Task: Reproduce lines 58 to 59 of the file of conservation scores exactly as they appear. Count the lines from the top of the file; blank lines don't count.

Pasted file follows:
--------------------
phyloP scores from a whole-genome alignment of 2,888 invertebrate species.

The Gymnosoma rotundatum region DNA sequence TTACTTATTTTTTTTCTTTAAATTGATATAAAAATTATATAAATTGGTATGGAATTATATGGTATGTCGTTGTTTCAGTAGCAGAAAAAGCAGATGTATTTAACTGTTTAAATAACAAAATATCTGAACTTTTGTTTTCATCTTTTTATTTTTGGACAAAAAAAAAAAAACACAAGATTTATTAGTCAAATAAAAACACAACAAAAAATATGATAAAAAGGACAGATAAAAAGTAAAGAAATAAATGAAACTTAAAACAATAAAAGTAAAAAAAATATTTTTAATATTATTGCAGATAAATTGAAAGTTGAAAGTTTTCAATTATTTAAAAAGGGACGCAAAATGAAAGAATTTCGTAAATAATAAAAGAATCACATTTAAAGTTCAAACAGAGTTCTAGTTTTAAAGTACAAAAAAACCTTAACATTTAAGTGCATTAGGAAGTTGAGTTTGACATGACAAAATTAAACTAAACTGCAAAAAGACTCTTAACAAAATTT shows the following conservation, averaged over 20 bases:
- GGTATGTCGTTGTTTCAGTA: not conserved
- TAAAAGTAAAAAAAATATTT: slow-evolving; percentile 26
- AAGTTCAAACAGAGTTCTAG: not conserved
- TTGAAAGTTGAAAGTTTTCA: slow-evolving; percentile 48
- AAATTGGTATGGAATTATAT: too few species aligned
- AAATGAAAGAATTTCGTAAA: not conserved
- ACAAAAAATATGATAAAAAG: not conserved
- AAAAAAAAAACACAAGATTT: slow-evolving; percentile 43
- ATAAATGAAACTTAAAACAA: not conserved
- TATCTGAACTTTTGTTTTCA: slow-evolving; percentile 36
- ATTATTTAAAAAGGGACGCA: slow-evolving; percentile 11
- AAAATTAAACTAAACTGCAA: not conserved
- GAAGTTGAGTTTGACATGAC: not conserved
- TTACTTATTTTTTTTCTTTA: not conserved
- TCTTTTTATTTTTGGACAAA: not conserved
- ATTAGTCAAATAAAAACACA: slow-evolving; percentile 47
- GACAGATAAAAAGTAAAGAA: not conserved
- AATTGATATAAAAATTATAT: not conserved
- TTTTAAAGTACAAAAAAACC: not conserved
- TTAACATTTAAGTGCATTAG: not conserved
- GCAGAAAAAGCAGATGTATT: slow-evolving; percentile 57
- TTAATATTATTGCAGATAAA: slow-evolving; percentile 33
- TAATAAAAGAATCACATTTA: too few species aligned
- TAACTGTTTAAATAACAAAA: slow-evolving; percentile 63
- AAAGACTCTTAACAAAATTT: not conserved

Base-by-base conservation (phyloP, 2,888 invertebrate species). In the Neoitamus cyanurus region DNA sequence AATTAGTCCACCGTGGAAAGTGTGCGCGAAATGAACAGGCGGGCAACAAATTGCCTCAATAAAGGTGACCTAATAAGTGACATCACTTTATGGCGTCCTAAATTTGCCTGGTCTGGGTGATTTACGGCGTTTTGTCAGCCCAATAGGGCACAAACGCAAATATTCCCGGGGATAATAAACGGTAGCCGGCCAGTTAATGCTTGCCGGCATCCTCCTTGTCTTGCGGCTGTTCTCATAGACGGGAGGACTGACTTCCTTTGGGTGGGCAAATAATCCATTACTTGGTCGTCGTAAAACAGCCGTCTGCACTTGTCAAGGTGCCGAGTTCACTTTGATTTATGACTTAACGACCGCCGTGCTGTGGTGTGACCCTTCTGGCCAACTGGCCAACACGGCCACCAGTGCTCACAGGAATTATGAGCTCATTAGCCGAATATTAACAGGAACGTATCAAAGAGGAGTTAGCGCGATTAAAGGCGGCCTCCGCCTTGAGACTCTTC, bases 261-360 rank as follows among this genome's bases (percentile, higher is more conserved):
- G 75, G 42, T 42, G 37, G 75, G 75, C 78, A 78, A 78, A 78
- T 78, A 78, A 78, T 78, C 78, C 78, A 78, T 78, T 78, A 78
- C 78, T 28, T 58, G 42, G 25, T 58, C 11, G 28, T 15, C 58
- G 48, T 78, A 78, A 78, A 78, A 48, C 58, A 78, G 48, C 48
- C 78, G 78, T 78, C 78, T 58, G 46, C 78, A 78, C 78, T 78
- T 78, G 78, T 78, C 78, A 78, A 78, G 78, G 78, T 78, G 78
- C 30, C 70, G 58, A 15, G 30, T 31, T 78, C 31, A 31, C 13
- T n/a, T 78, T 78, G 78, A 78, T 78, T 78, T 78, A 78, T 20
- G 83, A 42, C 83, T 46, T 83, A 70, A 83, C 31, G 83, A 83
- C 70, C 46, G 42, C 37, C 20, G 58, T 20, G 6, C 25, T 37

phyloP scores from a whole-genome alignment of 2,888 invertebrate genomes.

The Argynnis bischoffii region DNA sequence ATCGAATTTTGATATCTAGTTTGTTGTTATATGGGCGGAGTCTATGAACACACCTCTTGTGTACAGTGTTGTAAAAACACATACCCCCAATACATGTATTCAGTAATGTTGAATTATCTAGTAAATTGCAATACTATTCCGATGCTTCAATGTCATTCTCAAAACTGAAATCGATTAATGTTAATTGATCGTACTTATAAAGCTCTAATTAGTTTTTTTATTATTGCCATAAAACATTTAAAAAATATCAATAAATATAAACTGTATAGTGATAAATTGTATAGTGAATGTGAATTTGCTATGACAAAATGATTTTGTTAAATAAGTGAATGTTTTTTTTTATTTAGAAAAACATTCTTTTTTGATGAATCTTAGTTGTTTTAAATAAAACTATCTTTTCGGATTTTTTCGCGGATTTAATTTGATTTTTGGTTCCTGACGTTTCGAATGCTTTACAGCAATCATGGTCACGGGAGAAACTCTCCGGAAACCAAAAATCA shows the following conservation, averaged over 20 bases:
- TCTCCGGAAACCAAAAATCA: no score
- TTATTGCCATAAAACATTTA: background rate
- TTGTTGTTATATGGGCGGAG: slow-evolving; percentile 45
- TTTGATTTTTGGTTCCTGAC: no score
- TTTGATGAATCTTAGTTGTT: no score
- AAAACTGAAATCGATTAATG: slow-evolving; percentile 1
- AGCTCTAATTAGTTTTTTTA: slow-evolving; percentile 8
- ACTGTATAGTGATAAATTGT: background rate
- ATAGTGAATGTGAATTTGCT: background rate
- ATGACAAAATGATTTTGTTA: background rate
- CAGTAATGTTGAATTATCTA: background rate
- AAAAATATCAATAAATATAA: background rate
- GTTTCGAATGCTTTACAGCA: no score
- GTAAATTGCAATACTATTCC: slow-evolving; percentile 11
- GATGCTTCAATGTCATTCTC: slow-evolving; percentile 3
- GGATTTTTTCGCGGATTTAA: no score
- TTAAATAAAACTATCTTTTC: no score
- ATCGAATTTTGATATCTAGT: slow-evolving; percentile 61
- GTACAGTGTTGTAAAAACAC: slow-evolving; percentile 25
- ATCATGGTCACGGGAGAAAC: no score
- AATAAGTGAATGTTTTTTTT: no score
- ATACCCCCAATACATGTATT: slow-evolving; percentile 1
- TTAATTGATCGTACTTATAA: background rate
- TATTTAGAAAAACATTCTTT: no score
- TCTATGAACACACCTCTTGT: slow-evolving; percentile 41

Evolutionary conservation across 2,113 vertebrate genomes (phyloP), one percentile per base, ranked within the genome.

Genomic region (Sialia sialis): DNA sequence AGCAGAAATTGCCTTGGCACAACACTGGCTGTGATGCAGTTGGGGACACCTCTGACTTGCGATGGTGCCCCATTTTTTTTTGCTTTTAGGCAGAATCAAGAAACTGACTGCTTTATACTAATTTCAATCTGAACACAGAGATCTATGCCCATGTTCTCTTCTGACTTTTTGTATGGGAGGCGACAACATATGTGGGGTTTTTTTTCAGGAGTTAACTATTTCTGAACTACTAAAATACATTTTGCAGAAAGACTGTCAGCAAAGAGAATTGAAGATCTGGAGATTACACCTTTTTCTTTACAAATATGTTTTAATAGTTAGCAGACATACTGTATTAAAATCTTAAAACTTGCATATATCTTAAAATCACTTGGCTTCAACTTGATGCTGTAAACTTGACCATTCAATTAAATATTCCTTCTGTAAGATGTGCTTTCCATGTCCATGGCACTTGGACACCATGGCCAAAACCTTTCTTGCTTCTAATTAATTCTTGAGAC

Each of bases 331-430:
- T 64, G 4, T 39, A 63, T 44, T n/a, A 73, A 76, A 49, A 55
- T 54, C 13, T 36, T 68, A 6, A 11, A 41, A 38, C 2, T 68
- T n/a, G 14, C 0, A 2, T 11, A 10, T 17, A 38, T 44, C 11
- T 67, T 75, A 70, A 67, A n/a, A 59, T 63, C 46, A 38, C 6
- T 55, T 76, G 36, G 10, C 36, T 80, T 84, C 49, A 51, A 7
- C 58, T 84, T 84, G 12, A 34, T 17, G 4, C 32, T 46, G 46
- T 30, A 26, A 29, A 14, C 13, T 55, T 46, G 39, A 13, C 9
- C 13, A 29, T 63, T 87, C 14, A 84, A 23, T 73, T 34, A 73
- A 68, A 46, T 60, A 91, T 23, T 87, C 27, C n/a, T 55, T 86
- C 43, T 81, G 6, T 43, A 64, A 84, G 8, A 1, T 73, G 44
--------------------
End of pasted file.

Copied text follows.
- ATCGAATTTTGATATCTAGT: slow-evolving; percentile 61
- GTACAGTGTTGTAAAAACAC: slow-evolving; percentile 25